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William Bowen, a scholar and former president of Princeton University, died last week. He is associated with one of the key explanations for just why a college degree keeps getting more and more and more expensive.

Bowen, who was President of The Andrew W. Mellon Foundation, and before that, led Princeton from 1972 to 1988, died Oct. 20 at the age of 83.

University of Cincinnati police officer Ray Tensing's body camera was on when he pulled over Sam DuBose last year for a missing front license plate. From the footage, it is clear that Tensing is asking DuBose for his driver's license, and DuBose says he doesn't have it.

Nearly half of all American adults have been entered into law enforcement facial recognition databases, according to a recent report from Georgetown University's law school. But there are many problems with the accuracy of the technology that could have an impact on a lot of innocent people.

David Brancaccio

A super PAC with an allegiance to Donald Trump has been courting Pennsylvania's Amish community.

The Amish, who embrace simple living and reject modern conveniences, have historically been supportive of Republicans. But Trump isn't a conventional Republican nominee, said the Economist Magazine's Rosemarie Ward

Ward was recently in Amish Country near Lancaster, Pennsylvania. She joined us to talk about the group's political leanings and how they might perceive Trump. 

Kim Adams

The National Basketball Association will, this season, become the first professional sports league to offer a regular schedule of live games delivered in virtual reality. At least one NBA League Pass game per week will be live-streamed in virtual reality. The move could be a big deal for the NBA and other sports. What is the technology involved?

Ahmed Jadallah/Reuters

The start of the assault on the ISIS stronghold of Mosul, in northern Iraq, was heralded by a broadcast message from Iraqi Prime Minister Haider al-Abadi on October 16. He advised residents to hunker down. It was a message echoed by a massive leaflet campaign.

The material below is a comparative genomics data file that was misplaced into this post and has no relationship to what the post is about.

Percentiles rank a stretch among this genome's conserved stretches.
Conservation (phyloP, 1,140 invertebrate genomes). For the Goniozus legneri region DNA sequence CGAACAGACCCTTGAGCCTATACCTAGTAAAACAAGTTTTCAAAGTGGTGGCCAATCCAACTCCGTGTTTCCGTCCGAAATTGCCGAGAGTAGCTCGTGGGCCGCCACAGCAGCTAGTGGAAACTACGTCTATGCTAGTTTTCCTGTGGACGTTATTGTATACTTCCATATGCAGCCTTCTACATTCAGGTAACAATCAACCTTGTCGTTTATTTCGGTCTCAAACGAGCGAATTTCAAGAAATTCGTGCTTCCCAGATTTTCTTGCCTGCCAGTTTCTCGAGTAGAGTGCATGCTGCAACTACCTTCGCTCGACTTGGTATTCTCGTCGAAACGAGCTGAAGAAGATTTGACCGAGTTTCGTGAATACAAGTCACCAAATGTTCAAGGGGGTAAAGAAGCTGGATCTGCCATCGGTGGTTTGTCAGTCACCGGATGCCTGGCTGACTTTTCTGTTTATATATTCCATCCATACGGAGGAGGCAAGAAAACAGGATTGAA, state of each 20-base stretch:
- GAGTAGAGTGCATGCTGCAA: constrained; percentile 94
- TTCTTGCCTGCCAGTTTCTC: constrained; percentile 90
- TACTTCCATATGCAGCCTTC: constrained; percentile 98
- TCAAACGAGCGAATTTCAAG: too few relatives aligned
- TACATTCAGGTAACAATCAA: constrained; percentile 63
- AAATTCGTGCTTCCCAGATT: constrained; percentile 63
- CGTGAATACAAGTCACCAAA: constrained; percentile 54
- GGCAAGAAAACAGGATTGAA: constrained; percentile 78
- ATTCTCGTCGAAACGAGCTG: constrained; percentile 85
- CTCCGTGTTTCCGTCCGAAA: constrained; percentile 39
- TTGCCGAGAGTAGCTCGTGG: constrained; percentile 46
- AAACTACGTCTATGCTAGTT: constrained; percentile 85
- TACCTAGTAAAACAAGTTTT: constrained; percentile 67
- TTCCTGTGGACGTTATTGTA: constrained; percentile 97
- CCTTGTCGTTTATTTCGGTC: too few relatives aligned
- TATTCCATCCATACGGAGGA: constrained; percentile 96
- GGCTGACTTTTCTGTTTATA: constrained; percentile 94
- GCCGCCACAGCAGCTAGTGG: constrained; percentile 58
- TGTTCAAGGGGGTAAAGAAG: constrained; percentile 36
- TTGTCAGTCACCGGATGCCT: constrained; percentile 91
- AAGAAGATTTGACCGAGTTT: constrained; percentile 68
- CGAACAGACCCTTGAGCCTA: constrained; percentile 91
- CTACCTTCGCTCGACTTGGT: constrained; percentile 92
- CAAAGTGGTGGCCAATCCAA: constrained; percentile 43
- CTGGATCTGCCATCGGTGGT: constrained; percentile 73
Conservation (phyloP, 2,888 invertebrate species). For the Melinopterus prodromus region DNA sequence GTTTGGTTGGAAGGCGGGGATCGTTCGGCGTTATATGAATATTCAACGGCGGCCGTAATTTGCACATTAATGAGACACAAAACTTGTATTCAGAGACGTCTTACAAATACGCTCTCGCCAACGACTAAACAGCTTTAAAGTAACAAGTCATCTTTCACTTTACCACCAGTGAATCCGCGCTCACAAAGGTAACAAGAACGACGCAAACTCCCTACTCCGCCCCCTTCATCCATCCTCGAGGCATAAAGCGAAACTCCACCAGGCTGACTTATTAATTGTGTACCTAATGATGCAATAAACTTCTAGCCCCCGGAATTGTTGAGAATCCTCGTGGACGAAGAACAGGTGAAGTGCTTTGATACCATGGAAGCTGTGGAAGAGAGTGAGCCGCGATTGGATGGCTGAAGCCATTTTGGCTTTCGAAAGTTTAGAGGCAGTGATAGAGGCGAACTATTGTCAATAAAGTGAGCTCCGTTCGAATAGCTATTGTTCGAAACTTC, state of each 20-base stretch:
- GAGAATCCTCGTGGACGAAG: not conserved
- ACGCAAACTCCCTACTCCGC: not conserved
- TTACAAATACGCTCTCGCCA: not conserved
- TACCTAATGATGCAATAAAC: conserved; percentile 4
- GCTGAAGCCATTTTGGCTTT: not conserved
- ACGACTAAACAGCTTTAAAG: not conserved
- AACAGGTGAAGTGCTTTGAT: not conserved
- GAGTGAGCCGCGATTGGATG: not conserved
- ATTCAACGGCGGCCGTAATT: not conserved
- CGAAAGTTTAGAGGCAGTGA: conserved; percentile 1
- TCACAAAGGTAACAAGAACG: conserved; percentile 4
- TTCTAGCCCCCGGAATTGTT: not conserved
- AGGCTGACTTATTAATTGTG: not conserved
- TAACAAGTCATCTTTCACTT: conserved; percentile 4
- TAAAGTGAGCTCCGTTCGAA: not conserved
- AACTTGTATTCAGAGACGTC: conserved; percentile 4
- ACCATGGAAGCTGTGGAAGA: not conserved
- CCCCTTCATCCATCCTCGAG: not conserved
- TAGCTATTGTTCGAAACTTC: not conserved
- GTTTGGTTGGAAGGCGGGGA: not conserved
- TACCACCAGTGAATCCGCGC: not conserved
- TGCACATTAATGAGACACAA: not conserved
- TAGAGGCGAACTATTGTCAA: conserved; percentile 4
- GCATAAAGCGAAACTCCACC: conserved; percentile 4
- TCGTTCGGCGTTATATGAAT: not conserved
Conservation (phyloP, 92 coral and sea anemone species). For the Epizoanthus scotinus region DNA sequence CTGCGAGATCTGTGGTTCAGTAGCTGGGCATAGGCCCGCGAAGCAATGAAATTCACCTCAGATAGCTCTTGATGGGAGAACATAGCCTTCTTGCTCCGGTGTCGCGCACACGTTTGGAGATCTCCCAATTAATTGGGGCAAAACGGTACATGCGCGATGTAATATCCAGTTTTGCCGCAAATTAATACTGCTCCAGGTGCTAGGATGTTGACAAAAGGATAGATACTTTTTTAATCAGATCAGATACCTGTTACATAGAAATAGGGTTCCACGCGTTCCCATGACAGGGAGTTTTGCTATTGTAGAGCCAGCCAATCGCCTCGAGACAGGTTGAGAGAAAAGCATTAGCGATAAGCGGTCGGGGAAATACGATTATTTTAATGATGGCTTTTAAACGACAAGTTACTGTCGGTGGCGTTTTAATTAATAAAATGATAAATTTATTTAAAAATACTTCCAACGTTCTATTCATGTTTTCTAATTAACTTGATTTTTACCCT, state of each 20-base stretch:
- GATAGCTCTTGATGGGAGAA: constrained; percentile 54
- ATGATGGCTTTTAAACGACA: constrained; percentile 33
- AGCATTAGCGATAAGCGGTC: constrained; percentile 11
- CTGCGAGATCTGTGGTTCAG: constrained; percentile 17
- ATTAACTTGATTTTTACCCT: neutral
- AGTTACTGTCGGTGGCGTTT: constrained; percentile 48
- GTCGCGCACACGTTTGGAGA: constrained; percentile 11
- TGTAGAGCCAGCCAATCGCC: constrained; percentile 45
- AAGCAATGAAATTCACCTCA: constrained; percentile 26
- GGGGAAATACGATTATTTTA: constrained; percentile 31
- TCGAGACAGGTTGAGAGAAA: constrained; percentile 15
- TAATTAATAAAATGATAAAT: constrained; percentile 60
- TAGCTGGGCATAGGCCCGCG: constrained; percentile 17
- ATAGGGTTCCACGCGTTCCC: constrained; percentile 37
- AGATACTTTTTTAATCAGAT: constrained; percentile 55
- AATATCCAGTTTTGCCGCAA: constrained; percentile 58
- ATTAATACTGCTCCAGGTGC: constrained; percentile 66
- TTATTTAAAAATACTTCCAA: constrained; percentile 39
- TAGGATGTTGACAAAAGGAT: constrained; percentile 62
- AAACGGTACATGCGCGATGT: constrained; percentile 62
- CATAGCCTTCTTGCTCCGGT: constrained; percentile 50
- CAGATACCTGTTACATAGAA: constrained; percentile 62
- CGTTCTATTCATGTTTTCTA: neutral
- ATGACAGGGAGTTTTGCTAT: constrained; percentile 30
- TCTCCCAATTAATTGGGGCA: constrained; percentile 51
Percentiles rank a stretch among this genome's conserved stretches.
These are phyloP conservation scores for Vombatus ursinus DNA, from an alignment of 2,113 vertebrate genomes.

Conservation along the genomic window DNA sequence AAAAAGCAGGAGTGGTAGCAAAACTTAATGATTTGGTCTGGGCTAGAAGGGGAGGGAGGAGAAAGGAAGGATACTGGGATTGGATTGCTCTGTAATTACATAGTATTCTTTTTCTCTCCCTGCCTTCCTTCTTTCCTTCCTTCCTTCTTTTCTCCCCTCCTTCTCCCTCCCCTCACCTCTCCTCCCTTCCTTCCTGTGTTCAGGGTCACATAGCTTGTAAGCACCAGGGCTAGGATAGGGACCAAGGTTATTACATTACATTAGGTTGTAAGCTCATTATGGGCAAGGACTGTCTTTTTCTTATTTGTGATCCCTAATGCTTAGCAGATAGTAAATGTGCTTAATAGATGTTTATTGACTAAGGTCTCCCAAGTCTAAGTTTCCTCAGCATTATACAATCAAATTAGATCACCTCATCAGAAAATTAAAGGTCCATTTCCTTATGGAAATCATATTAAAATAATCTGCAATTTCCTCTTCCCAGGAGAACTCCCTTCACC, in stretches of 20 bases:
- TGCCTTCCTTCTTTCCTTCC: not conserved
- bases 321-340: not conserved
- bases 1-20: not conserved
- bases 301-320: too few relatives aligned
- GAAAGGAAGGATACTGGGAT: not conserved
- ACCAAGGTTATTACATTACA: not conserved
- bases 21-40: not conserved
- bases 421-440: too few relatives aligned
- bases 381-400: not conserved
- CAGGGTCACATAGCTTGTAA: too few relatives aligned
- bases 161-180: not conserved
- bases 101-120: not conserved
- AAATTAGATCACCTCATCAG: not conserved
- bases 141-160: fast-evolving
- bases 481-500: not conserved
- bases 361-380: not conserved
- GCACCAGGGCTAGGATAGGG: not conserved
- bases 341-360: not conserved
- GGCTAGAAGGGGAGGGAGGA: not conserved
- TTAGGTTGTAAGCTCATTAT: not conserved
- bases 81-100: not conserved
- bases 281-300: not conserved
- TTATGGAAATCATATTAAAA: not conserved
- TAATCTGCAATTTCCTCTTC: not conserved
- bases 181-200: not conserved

Next month, there's a world chess championship match in New York City, and the two competitors, the assembled grandmasters, the budding chess prodigies, the older chess fans — everyone paying attention — will know this indisputable fact: A computer could win the match hands down.

They've known as much for almost 20 years — ever since May 11, 1997. On that day, IBM's Deep Blue defeated the great Garry Kasparov who, after an early blunder, resigned in defeat.

Not so very long ago, colonoscopy was the gold standard for colon cancer screening. But times are a-changing. Last month when I went in for a checkup, my primary care doctor handed me a FIT test, a colon cancer test you can do at home without the unpleasantness and risk that turn people off to colonoscopy.

The FIT test, or fecal immunochemical blood test, is a newer and more accurate way to test for blood in stool, which can be a symptom of colon cancer.

Pascal Rossignol/Reuters

Over 1,000 migrants rode buses out of the Calais "Jungle" on Monday as French authorities kicked off an operation to dismantle the notorious camp that has become a symbol of Europe's refugee crisis.

"Bye-bye, Jungle!" one group of migrants shouted as they hauled luggage through the muddy lanes of the shantytown where thousands of mainly Afghans, Sudanese and Eritreans had holed up, desperate to sneak into Britain.

Around 1,200 police officers — some in riot gear — were on hand as several hundred migrants lined up for coaches that would take them to shelters across France.

Adeline Sire

For many migrants fleeing persecution in their homeland, England is the promised land. And hiding in the back of a truck is virtually the only way to get to it.

In 1999, Sabir Zazai snuck onto a UK-bound truck in northern France and got off in Dover, on England's east coast. For him, as for countless other Afghans, living under the oppressive rule of the Taliban had become too dangerous. He was 22 years old.